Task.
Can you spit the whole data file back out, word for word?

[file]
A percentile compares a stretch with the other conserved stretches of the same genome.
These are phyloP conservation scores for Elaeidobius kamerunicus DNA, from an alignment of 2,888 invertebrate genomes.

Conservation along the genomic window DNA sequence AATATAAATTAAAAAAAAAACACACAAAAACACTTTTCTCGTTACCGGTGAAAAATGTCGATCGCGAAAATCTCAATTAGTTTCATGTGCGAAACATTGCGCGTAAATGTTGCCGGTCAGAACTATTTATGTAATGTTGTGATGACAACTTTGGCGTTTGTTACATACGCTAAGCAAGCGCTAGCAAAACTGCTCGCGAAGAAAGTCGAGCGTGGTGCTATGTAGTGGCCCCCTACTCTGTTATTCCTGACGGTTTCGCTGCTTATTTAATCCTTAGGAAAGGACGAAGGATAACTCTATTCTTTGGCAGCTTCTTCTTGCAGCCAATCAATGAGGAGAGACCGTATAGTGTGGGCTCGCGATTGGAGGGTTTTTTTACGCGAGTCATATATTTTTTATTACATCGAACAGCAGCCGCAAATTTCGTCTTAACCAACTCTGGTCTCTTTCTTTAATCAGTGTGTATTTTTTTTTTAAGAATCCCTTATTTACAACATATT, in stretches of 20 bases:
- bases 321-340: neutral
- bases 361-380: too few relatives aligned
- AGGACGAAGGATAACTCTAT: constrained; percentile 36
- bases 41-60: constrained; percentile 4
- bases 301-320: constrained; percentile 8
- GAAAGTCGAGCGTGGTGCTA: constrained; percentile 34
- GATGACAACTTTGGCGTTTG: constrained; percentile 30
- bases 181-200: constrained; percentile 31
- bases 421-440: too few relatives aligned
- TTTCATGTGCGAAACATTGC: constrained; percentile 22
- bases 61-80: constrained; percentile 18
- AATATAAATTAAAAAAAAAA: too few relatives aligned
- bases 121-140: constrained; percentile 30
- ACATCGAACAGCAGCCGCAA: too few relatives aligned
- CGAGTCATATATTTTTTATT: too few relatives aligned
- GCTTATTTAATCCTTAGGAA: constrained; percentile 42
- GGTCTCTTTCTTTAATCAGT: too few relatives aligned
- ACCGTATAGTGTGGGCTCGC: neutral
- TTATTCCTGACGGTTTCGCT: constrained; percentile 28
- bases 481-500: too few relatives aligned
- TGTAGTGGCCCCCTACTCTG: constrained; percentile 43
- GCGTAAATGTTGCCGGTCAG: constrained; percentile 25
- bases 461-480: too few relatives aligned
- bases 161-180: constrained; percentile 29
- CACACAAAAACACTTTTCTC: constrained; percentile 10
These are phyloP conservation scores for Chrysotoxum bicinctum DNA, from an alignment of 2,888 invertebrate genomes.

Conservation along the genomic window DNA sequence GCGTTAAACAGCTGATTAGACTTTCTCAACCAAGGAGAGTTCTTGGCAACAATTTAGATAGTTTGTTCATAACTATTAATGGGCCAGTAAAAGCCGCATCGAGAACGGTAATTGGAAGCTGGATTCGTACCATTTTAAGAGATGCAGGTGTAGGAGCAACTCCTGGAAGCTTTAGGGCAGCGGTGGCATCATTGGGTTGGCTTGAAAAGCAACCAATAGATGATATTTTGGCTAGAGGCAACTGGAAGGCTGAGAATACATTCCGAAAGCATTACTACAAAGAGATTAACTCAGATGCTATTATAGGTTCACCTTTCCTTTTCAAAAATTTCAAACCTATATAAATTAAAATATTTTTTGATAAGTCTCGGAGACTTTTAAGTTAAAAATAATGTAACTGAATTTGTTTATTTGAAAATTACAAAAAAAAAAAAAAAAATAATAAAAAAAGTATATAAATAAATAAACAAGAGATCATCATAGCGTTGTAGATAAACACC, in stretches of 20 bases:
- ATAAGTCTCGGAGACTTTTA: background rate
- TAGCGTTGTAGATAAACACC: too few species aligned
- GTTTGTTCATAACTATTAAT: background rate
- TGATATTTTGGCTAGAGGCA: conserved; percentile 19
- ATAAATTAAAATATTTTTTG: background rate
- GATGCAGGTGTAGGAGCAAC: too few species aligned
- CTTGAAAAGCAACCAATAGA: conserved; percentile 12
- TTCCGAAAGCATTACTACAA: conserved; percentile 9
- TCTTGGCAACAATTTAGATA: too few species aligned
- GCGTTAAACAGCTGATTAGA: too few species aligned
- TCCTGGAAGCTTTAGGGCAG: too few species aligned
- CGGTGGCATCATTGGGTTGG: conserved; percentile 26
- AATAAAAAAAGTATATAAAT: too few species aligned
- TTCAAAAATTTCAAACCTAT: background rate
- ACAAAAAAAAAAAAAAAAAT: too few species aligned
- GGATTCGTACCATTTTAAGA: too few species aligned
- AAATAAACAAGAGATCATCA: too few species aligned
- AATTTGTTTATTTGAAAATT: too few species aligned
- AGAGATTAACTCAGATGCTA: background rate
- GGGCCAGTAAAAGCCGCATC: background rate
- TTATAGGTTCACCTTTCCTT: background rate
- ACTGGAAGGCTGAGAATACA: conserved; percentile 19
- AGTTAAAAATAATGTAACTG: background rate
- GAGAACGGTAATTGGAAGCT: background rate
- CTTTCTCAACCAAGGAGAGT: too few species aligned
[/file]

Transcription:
A percentile compares a stretch with the other conserved stretches of the same genome.
These are phyloP conservation scores for Elaeidobius kamerunicus DNA, from an alignment of 2,888 invertebrate genomes.

Conservation along the genomic window DNA sequence AATATAAATTAAAAAAAAAACACACAAAAACACTTTTCTCGTTACCGGTGAAAAATGTCGATCGCGAAAATCTCAATTAGTTTCATGTGCGAAACATTGCGCGTAAATGTTGCCGGTCAGAACTATTTATGTAATGTTGTGATGACAACTTTGGCGTTTGTTACATACGCTAAGCAAGCGCTAGCAAAACTGCTCGCGAAGAAAGTCGAGCGTGGTGCTATGTAGTGGCCCCCTACTCTGTTATTCCTGACGGTTTCGCTGCTTATTTAATCCTTAGGAAAGGACGAAGGATAACTCTATTCTTTGGCAGCTTCTTCTTGCAGCCAATCAATGAGGAGAGACCGTATAGTGTGGGCTCGCGATTGGAGGGTTTTTTTACGCGAGTCATATATTTTTTATTACATCGAACAGCAGCCGCAAATTTCGTCTTAACCAACTCTGGTCTCTTTCTTTAATCAGTGTGTATTTTTTTTTTAAGAATCCCTTATTTACAACATATT, in stretches of 20 bases:
- bases 321-340: neutral
- bases 361-380: too few relatives aligned
- AGGACGAAGGATAACTCTAT: constrained; percentile 36
- bases 41-60: constrained; percentile 4
- bases 301-320: constrained; percentile 8
- GAAAGTCGAGCGTGGTGCTA: constrained; percentile 34
- GATGACAACTTTGGCGTTTG: constrained; percentile 30
- bases 181-200: constrained; percentile 31
- bases 421-440: too few relatives aligned
- TTTCATGTGCGAAACATTGC: constrained; percentile 22
- bases 61-80: constrained; percentile 18
- AATATAAATTAAAAAAAAAA: too few relatives aligned
- bases 121-140: constrained; percentile 30
- ACATCGAACAGCAGCCGCAA: too few relatives aligned
- CGAGTCATATATTTTTTATT: too few relatives aligned
- GCTTATTTAATCCTTAGGAA: constrained; percentile 42
- GGTCTCTTTCTTTAATCAGT: too few relatives aligned
- ACCGTATAGTGTGGGCTCGC: neutral
- TTATTCCTGACGGTTTCGCT: constrained; percentile 28
- bases 481-500: too few relatives aligned
- TGTAGTGGCCCCCTACTCTG: constrained; percentile 43
- GCGTAAATGTTGCCGGTCAG: constrained; percentile 25
- bases 461-480: too few relatives aligned
- bases 161-180: constrained; percentile 29
- CACACAAAAACACTTTTCTC: constrained; percentile 10
These are phyloP conservation scores for Chrysotoxum bicinctum DNA, from an alignment of 2,888 invertebrate genomes.

Conservation along the genomic window DNA sequence GCGTTAAACAGCTGATTAGACTTTCTCAACCAAGGAGAGTTCTTGGCAACAATTTAGATAGTTTGTTCATAACTATTAATGGGCCAGTAAAAGCCGCATCGAGAACGGTAATTGGAAGCTGGATTCGTACCATTTTAAGAGATGCAGGTGTAGGAGCAACTCCTGGAAGCTTTAGGGCAGCGGTGGCATCATTGGGTTGGCTTGAAAAGCAACCAATAGATGATATTTTGGCTAGAGGCAACTGGAAGGCTGAGAATACATTCCGAAAGCATTACTACAAAGAGATTAACTCAGATGCTATTATAGGTTCACCTTTCCTTTTCAAAAATTTCAAACCTATATAAATTAAAATATTTTTTGATAAGTCTCGGAGACTTTTAAGTTAAAAATAATGTAACTGAATTTGTTTATTTGAAAATTACAAAAAAAAAAAAAAAAATAATAAAAAAAGTATATAAATAAATAAACAAGAGATCATCATAGCGTTGTAGATAAACACC, in stretches of 20 bases:
- ATAAGTCTCGGAGACTTTTA: background rate
- TAGCGTTGTAGATAAACACC: too few species aligned
- GTTTGTTCATAACTATTAAT: background rate
- TGATATTTTGGCTAGAGGCA: conserved; percentile 19
- ATAAATTAAAATATTTTTTG: background rate
- GATGCAGGTGTAGGAGCAAC: too few species aligned
- CTTGAAAAGCAACCAATAGA: conserved; percentile 12
- TTCCGAAAGCATTACTACAA: conserved; percentile 9
- TCTTGGCAACAATTTAGATA: too few species aligned
- GCGTTAAACAGCTGATTAGA: too few species aligned
- TCCTGGAAGCTTTAGGGCAG: too few species aligned
- CGGTGGCATCATTGGGTTGG: conserved; percentile 26
- AATAAAAAAAGTATATAAAT: too few species aligned
- TTCAAAAATTTCAAACCTAT: background rate
- ACAAAAAAAAAAAAAAAAAT: too few species aligned
- GGATTCGTACCATTTTAAGA: too few species aligned
- AAATAAACAAGAGATCATCA: too few species aligned
- AATTTGTTTATTTGAAAATT: too few species aligned
- AGAGATTAACTCAGATGCTA: background rate
- GGGCCAGTAAAAGCCGCATC: background rate
- TTATAGGTTCACCTTTCCTT: background rate
- ACTGGAAGGCTGAGAATACA: conserved; percentile 19
- AGTTAAAAATAATGTAACTG: background rate
- GAGAACGGTAATTGGAAGCT: background rate
- CTTTCTCAACCAAGGAGAGT: too few species aligned